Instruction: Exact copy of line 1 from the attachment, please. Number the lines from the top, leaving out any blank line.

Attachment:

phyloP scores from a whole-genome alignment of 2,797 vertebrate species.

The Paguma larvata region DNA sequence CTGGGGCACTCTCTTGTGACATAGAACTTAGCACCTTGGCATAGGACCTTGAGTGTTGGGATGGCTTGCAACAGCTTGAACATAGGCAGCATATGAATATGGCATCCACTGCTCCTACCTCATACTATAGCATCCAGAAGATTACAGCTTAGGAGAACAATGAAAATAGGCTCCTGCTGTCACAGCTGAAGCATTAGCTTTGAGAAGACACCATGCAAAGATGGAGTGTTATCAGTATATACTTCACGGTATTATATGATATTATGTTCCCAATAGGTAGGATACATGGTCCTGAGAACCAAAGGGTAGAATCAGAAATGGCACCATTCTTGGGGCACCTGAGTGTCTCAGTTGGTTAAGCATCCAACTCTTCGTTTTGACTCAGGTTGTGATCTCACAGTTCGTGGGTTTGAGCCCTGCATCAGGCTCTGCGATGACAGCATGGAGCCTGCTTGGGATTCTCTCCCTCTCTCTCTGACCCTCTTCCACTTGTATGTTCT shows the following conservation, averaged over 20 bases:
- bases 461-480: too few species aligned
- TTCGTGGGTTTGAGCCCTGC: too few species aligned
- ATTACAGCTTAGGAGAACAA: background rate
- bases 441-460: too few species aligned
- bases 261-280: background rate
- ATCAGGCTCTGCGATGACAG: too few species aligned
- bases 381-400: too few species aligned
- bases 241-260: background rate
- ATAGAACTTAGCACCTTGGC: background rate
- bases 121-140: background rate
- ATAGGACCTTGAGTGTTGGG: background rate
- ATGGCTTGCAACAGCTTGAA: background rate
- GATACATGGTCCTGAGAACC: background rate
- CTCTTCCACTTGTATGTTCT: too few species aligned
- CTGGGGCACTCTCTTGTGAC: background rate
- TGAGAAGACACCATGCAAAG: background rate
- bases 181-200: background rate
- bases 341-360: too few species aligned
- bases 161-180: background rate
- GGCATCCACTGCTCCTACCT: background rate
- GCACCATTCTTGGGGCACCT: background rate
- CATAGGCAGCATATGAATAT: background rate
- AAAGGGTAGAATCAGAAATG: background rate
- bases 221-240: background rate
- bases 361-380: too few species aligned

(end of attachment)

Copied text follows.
phyloP scores from a whole-genome alignment of 2,797 vertebrate species.